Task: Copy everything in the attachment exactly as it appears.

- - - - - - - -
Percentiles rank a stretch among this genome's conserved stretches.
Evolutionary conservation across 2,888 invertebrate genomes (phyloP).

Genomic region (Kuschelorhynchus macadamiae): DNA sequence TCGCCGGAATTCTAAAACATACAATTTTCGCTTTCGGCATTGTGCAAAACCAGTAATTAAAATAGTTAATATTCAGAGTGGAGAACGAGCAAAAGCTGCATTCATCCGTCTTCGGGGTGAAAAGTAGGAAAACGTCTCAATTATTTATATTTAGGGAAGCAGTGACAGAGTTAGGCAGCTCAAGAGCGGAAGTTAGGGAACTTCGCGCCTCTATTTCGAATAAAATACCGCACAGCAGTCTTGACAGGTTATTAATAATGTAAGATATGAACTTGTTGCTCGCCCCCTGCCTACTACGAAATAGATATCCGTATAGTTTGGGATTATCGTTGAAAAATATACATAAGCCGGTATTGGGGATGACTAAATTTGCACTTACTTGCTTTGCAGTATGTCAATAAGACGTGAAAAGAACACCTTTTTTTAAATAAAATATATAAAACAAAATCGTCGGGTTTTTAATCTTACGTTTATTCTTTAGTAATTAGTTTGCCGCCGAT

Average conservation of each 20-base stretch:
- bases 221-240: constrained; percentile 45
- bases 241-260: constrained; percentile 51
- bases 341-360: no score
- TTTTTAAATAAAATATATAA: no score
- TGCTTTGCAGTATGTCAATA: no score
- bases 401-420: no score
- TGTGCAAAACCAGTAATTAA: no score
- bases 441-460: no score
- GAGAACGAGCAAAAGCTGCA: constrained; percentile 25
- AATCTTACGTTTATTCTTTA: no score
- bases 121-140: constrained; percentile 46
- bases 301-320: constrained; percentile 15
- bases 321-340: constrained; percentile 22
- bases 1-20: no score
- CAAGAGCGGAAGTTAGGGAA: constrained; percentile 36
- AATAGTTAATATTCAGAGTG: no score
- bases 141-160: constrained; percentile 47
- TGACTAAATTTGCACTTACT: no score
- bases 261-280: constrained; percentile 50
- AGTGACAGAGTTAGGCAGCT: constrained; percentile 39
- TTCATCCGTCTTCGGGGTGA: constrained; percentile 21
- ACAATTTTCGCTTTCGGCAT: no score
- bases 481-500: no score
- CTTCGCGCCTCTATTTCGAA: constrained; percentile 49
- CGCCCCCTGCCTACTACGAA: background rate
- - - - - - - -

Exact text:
Percentiles rank a stretch among this genome's conserved stretches.
Evolutionary conservation across 2,888 invertebrate genomes (phyloP).

Genomic region (Kuschelorhynchus macadamiae): DNA sequence TCGCCGGAATTCTAAAACATACAATTTTCGCTTTCGGCATTGTGCAAAACCAGTAATTAAAATAGTTAATATTCAGAGTGGAGAACGAGCAAAAGCTGCATTCATCCGTCTTCGGGGTGAAAAGTAGGAAAACGTCTCAATTATTTATATTTAGGGAAGCAGTGACAGAGTTAGGCAGCTCAAGAGCGGAAGTTAGGGAACTTCGCGCCTCTATTTCGAATAAAATACCGCACAGCAGTCTTGACAGGTTATTAATAATGTAAGATATGAACTTGTTGCTCGCCCCCTGCCTACTACGAAATAGATATCCGTATAGTTTGGGATTATCGTTGAAAAATATACATAAGCCGGTATTGGGGATGACTAAATTTGCACTTACTTGCTTTGCAGTATGTCAATAAGACGTGAAAAGAACACCTTTTTTTAAATAAAATATATAAAACAAAATCGTCGGGTTTTTAATCTTACGTTTATTCTTTAGTAATTAGTTTGCCGCCGAT

Average conservation of each 20-base stretch:
- bases 221-240: constrained; percentile 45
- bases 241-260: constrained; percentile 51
- bases 341-360: no score
- TTTTTAAATAAAATATATAA: no score
- TGCTTTGCAGTATGTCAATA: no score
- bases 401-420: no score
- TGTGCAAAACCAGTAATTAA: no score
- bases 441-460: no score
- GAGAACGAGCAAAAGCTGCA: constrained; percentile 25
- AATCTTACGTTTATTCTTTA: no score
- bases 121-140: constrained; percentile 46
- bases 301-320: constrained; percentile 15
- bases 321-340: constrained; percentile 22
- bases 1-20: no score
- CAAGAGCGGAAGTTAGGGAA: constrained; percentile 36
- AATAGTTAATATTCAGAGTG: no score
- bases 141-160: constrained; percentile 47
- TGACTAAATTTGCACTTACT: no score
- bases 261-280: constrained; percentile 50
- AGTGACAGAGTTAGGCAGCT: constrained; percentile 39
- TTCATCCGTCTTCGGGGTGA: constrained; percentile 21
- ACAATTTTCGCTTTCGGCAT: no score
- bases 481-500: no score
- CTTCGCGCCTCTATTTCGAA: constrained; percentile 49
- CGCCCCCTGCCTACTACGAA: background rate